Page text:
What’s a tapir, anyway? 9 Fun Facts to Celebrate World Tapir Day

It’s World Tapir Day! Wahoo! (“Yay! Wait, what’s a tapir?”)

These guys aren’t quite as well-known as most other species, but I happen to think they’re quite lovely and endearing:

Tapirs look something like a mix between a pig, an anteater, and a hippo, but they’re actually most closely related to horses and rhinos. They’re short and rotund with stubby little legs, hooved toes (4 on each front foot, 3 on each back foot), and an adorably floppy prehensile snout. Aw!

Since they’re not very well known, I thought I would share a few fun facts. Be sure to remember all of them so you can impress your friends later.

1. They communicate with high pitched whistles.


2. They’re herbivores

Using their prehensile snouts (a fusion of their nose and upper lip), they can pull leaves and fruits off of branches and aquatic vegetation off the bottom of watering holes. Nom nom.

3. They love the water

They’re proficient swimmers and can even use their snouts as snorkels!

4. There are 4 living species

You can find the majority of them in the tropics of Asia and Central and South America. Only one species lives outside of the tropics, the woolly tapir of the Andes mountains.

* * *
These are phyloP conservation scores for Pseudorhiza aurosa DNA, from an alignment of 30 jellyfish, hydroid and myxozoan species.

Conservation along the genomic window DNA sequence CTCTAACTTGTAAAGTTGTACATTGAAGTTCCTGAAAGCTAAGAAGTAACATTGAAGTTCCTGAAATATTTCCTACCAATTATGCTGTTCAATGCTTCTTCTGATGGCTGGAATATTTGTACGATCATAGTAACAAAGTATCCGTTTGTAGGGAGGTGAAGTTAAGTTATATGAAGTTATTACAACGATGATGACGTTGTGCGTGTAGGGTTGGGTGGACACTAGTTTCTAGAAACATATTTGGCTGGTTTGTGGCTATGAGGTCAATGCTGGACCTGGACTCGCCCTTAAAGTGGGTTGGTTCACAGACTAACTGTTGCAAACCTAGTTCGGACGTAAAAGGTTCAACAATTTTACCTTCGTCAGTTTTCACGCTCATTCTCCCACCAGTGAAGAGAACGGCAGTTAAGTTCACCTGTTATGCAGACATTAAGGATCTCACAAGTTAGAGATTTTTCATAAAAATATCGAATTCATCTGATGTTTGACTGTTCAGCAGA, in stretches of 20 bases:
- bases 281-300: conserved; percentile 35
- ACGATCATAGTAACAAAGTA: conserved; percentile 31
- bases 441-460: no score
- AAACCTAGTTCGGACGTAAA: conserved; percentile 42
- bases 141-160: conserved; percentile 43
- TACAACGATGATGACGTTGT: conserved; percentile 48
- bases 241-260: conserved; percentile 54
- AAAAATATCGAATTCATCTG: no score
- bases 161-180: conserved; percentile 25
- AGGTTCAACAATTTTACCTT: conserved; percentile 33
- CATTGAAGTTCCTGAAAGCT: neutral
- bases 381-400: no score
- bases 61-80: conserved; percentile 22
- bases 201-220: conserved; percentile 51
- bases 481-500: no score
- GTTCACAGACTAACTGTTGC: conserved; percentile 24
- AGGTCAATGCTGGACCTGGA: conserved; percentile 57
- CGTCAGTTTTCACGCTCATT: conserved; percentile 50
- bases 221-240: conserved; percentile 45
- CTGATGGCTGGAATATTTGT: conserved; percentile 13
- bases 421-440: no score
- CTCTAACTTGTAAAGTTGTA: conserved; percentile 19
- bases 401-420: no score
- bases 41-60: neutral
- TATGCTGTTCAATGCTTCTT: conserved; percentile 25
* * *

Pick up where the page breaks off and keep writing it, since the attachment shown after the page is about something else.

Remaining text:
5. They’re considered a living fossil

They’re the most primitive large mammals in the world and have remained relatively unchanged for tens of millions of years.

6. The planet needs them

The forest ecosystems that tapirs inhabit couldn’t function without them. Known as the “gardeners of the forest,” these peculiar creatures disperse and fertilize seeds all over the forest. Seeds that otherwise wouldn’t be able to grow can easily germinate in their dung! Lovely, eh?

“I shall grow a forest with my poo!”

7. They’re kind of hilarious

This isn’t really a fact, but everyone needs to know.

7. They’re large

Tapirs can weigh over 800 pounds and are South America’s largest native land mammal.

8. They have a relatively long life span

They live an average of 25 to 30 years.

9. They’re facing extinction

You guessed it, all species of tapir are listed as either vulnerable or endangered. Humans are destroying their only habitat with illegal logging, farming, and poaching.

How you can help

  • Spread the word! Share images and videos on social media. Tapirs are not very well known. The more the world loves and appreciates a species, the better they will be protected. We protect what we love!
  • Support and/or become involved with tapir research by following the Tapir Specialist Group on Facebook or visiting their website.
  • As always, support the planet by reducing your plastics and being a responsible consumer and traveler.

Thank you for doing your part to learn about and protect this unique species!

Featured image: Eric Kilby/Flickr

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